Dec 20 -- The National Biotech and Biomanufacturing Initiative (NBBI) identified biotechnology regulation clarity and efficiency as a priority of the Administration. Thus, the White House Office of Science and Technology Policy (OSTP)—on behalf of the primary agencies that regulate the products of biotechnology, the U.S. Environmental Protection Agency (EPA), the Food and Drug Administration (FDA), and the U.S. Department of Agriculture (USDA)—requests relevant data and information, including case studies, that may assist in identifying any regulatory ambiguities, gaps, inefficiencies, or uncertainties in the Coordinated Framework for the Regulation of Biotechnology, particularly with regard to new and emerging biotechnology products. The information provided will inform regulatory agency efforts to improve the clarity and efficiency of the regulatory processes for biotechnology products. Interested persons and organizations are invited to submit comments on or before 5 p.m. ET February 3, 2023.
In 1986, OSTP issued the Coordinated Framework for the Regulation of Biotechnology (51 FR 23302), which outlined a comprehensive Federal regulatory policy for ensuring the safety of biotechnology products. The Coordinated Framework sought to achieve a balance between regulation adequate to ensure the protection of health and the environment while maintaining sufficient regulatory flexibility to avoid impeding innovation.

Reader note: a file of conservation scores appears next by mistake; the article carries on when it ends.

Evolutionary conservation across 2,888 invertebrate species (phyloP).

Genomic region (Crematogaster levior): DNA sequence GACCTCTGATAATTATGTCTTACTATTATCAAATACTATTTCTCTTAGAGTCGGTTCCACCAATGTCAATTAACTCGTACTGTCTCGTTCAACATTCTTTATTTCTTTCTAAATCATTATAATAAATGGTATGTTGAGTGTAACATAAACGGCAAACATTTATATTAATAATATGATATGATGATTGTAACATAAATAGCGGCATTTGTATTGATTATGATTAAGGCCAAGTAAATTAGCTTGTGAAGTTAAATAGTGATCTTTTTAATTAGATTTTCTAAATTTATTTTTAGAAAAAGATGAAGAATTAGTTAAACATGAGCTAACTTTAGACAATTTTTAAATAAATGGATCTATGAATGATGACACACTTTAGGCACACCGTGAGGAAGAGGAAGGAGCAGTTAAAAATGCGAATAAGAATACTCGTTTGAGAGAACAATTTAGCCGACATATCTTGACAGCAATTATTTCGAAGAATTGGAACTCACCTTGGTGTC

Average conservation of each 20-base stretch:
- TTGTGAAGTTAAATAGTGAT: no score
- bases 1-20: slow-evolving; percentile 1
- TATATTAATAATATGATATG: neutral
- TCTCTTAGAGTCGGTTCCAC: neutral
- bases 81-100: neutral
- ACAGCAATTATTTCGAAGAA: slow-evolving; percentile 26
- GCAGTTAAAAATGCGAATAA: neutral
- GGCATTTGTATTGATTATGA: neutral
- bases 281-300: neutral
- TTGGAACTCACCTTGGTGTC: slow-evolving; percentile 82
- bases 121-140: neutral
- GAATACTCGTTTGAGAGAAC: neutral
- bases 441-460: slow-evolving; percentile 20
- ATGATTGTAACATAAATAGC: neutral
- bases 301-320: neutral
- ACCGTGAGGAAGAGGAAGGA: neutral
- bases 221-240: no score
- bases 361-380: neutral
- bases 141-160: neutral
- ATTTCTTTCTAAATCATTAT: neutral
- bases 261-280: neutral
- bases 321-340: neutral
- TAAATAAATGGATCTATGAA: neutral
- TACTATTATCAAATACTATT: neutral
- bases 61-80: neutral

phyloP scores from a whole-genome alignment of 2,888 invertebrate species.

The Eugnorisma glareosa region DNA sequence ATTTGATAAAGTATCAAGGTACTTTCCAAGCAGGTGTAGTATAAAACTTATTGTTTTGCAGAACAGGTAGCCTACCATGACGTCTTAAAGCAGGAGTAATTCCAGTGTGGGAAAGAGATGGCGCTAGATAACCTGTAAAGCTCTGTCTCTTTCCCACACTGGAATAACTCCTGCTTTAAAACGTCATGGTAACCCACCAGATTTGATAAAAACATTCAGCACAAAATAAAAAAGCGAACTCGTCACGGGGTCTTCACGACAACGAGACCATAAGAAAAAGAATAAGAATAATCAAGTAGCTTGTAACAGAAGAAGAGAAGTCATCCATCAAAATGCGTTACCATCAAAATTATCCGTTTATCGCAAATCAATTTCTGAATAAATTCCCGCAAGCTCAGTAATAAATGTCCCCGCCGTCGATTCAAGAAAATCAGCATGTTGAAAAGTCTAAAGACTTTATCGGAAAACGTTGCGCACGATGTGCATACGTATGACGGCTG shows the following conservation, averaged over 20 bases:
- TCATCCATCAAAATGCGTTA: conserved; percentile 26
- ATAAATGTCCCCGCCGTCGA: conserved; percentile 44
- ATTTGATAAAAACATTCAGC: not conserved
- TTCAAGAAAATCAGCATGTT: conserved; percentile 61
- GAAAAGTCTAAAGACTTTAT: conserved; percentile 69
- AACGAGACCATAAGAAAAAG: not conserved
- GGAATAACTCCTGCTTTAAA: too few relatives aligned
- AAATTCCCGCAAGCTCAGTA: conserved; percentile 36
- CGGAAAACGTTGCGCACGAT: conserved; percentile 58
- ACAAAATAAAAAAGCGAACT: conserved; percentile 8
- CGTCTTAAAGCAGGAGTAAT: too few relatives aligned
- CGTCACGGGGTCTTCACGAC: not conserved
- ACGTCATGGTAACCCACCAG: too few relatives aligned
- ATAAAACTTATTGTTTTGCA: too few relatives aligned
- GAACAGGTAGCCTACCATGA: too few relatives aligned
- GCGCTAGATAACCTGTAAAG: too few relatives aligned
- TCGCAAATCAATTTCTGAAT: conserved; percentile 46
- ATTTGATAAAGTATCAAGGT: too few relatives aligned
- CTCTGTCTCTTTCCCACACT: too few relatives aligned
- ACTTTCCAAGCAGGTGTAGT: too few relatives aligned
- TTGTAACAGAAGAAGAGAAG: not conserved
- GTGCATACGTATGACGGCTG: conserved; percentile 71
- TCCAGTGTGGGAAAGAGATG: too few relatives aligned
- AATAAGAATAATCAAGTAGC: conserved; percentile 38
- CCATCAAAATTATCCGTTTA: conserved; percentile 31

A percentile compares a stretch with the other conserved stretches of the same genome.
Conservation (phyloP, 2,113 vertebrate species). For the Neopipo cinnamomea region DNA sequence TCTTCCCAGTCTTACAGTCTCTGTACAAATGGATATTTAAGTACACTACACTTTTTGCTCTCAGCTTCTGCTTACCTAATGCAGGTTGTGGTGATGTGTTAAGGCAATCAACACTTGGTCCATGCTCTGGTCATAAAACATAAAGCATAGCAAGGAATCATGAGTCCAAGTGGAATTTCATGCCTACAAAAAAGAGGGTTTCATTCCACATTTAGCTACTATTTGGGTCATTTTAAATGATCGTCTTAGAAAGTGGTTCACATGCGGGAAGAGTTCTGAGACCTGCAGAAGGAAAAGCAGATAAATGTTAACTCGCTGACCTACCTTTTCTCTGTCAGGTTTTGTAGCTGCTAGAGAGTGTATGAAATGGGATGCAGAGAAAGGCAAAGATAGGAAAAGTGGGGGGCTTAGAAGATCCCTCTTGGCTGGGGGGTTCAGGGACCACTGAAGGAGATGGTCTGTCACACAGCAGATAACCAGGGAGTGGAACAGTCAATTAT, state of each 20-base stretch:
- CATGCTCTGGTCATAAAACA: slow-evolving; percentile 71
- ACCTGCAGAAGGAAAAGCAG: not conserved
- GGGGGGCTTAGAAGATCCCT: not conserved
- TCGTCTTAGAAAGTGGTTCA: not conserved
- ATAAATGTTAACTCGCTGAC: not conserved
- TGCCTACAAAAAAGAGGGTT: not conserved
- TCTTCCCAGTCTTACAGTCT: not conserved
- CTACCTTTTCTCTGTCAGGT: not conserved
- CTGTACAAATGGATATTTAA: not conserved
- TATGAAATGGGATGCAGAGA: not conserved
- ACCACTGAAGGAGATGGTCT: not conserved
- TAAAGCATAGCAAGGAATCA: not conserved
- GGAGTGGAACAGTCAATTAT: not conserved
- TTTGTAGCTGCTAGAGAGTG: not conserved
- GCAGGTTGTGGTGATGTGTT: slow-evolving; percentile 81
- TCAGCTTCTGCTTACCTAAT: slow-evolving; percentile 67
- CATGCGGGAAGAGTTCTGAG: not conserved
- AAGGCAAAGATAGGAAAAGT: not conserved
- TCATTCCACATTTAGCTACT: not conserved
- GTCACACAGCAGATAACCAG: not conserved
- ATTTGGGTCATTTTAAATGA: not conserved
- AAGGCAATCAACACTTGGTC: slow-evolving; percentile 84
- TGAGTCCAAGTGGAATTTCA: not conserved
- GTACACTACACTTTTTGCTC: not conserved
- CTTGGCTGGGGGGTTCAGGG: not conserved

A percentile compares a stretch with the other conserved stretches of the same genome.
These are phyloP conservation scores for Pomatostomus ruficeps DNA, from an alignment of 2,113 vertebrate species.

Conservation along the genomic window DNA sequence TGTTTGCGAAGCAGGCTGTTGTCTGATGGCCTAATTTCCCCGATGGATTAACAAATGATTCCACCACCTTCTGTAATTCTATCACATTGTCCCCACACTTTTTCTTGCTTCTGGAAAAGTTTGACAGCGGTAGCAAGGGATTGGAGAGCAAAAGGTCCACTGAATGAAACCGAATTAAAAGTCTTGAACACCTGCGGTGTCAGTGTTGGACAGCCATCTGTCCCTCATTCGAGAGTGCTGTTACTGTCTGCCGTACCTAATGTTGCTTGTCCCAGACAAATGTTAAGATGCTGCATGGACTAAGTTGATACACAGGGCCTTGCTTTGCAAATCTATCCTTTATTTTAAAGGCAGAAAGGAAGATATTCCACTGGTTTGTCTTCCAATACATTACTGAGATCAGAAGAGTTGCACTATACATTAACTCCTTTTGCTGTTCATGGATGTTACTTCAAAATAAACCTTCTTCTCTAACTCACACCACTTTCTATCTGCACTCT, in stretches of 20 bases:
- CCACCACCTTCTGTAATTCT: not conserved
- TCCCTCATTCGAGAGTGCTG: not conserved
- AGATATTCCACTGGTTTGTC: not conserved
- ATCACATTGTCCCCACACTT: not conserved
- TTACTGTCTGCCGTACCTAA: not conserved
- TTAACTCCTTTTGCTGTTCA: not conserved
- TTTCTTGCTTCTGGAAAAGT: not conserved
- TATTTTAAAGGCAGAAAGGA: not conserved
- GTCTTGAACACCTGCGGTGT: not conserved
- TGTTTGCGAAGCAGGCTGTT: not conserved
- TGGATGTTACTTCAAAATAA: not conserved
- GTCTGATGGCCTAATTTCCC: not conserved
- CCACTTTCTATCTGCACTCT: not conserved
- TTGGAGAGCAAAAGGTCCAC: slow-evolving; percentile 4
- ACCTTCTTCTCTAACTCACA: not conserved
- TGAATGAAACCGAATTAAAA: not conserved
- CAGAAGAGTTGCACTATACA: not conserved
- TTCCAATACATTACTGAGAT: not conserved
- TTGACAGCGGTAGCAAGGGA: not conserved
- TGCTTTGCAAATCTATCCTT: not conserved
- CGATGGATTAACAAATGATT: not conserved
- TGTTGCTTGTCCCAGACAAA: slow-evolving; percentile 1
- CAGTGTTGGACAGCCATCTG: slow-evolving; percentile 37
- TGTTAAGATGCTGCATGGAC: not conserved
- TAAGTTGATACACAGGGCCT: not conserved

In 1992, OSTP issued an update to the Coordinated Framework that set forth a risk-based, scientifically sound basis for the oversight of activities that introduce biotechnology products into the environment (57 FR 6753). The update affirmed that Federal oversight should focus on the characteristics of the product, the environment into which it is being introduced, and the intended use of the product, rather than the process by which the product is created.
In 2015, the Executive Office of the President (EOP) issued a memorandum directing EPA, FDA, and USDA to update the Coordinated Framework. The Federal government subsequently published a National Strategy for Modernizing the Regulatory System for Biotechnology in 2016; and in 2017, OSTP issued another update to the Coordinated Framework. This 2017 update clarifies current agency roles and responsibilities for the regulation of biotechnology products. It provides a table of responsibilities that lists the offices within each agency or agencies that may have regulatory responsibility for a given biotechnology product category, and relevant coordination across the agencies. In addition, it describes memoranda of understanding (MOUs) among the agencies and the types of products and information that are covered within the scope of each MOU. In 2019, E.O. 13874 recognized that advances in biotechnology have the potential to revolutionize agriculture, enhance rural prosperity, and improve the quality of American lives. The E.O. ordered additional steps to be taken to further modernize the regulatory framework.
For details on the current roles and responsibilities of agencies under the Coordinated Framework for the Regulation of Biotechnology, refer to the Unified website for Biotechnology Regulation https://usbiotechnologyregulation.mrp.usda.gov/biotechnologygov/home/